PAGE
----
Thus, there is a need to improve the quality of neurosurgical reporting; Kiehna et al.19 have also shown that results of intracranial neurosurgery RCTs in the principal neurosurgical journals are of a lower standard than in major medical journals. It has been shown that standardized checklists for assessing neurosurgical RCTs could be reliably used by reviewers of different experience levels and thus can improve quality. This is important because there is a risk that readers may underestimate or even ignore the role of poor design or reporting when deriving conclusions from reports published in more recognized journals or in journals with a higher IF. It is possible that journals that do not routinely publish reports on TN are less likely to have the relevant expertise, and so may not be as rigorous in the reviewing process. This explains why poorly scored reports were published in high-IF nonneurosurgical journals.

Our study showed that preoperative levels of pain, presence of sensory changes, and impact of the pain on the QOL were not consistently reported. It is essential to measure baseline pain and its impact preoperatively to evaluate outcomes because this is often missing, even in the field of pain medicine.24 Some authors,11,25,26,44 realizing the importance of baseline assessments, attempted to estimate pain preoperatively by interviewing patients postoperatively; in some instances this was done 10 years after the intervention was performed. Another problem when assessing pain outcomes is that TN is episodic, so it is not just the pain intensity that is important but also the frequency and number of branches involved, which led Degn and Brennum11 to suggest a pain vector that takes this into account (http://tn.neurokirurgi.info).

It is now established that a range of outcome measures from different perspectives needs to be used; for example, patient-reported outcomes, independent assessments such as those provided by MRI, and clinical events and therapeutic outcomes such as length of hospitalization, treatment failure, and repeat surgery. The SF-36, the most widely used generic patient-related outcome measure, was used both pre- and postoperatively by Azar et al.1 and Pan et al.27 However, Garratt,16 when commenting on the SF-36, argued that there was an urgent need for “an appropriate and standardised application of measures that include aspects of health and quality of life, and end points that are of genuine importance to patients.” There is ample evidence that outcome measures, if not assessed in an independent, blinded way, are subject to bias and are associated with significantly larger positive treatment effects than blinded outcome assessments.29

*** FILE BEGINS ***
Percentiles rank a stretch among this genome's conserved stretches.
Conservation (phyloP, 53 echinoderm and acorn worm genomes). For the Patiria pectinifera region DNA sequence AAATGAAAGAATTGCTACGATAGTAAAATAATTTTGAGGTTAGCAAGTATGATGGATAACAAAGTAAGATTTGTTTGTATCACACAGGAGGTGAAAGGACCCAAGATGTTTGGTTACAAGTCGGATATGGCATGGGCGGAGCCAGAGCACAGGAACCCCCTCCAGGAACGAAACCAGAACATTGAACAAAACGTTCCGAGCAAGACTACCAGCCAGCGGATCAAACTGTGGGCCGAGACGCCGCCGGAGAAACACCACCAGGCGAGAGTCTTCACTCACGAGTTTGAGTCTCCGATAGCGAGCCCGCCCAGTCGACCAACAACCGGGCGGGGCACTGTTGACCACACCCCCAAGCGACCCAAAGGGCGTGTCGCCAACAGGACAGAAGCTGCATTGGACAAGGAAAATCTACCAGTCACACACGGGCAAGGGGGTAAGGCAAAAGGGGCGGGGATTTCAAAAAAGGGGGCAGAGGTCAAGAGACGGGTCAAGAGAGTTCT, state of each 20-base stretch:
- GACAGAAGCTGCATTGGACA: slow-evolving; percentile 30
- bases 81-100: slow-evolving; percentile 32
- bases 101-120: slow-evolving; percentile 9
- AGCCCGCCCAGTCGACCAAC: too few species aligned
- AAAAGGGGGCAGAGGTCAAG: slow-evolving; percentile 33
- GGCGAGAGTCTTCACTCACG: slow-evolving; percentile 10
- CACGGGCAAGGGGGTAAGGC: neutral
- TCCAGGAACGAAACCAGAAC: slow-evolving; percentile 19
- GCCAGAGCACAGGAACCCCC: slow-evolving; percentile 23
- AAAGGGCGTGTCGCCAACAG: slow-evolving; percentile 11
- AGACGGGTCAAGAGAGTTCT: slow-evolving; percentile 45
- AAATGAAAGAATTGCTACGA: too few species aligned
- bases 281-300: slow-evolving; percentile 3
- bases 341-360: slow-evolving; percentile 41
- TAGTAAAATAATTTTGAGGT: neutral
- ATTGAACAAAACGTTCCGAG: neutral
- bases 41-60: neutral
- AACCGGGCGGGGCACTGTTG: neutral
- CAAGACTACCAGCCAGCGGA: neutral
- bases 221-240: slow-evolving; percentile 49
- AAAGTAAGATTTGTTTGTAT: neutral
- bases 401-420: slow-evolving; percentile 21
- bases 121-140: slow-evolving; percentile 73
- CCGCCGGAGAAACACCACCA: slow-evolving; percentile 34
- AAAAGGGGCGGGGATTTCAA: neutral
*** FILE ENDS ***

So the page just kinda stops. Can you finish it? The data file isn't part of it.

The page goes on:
Recently the IASP14 put forward suggestions for a variety of outcome scales for patients with chronic pain, some of which are used in TN. Lee et al.20 noted that these requirements have extended the recommended BPI to take into account the impact that TN specifically has on daily living. They have validated its use as a screening tool, but its usefulness for monitoring outcomes over time remains to be established. This is a significant step forward because QOL and impact on daily living are crucial outcome measures, because in some patients pain relief is achieved at the cost of anesthesia dolorosa or loss of hearing; in a musician, for example, this can render the QOL worse than prior to the operation. It is clear that complications and their time course directly influence the QOL, which necessitates a priori risk-balancing before selecting an appropriate surgical procedure.

Questionnaire development and testing is a complex process, as Lee et al.20 have illustrated. Once questionnaires have been tested and shown to be valid, reliable, and reproducible, they cannot be altered by addition or subtraction of items, as has been done by some authors.21,33 Rogers et al.30 devised the BNI scoring system, which combined pain intensity and the use of medication. It was not specified how this scale was to be used, for example, from data in the medical records or from patients' completed forms. This particular scale was used in several studies. Some reported using it prior to surgery and stated that the patients' BNI scores were Grade IV or V,12,15,27,36,45 showing that patients who underwent surgery had intractable pain. Because pain relief after GKS is not immediate, patients remain on medication for several months. Some patients may become reluctant to stop their medication for fear of pain recurrence, and so would provide lower scores on the BNI scale than would be expected. The BNI Facial Numbness Scale was applied by others.8,15 It is a subjective assessment by the patient, which may not always correlate with neurophysiological testing, a more independent assessment.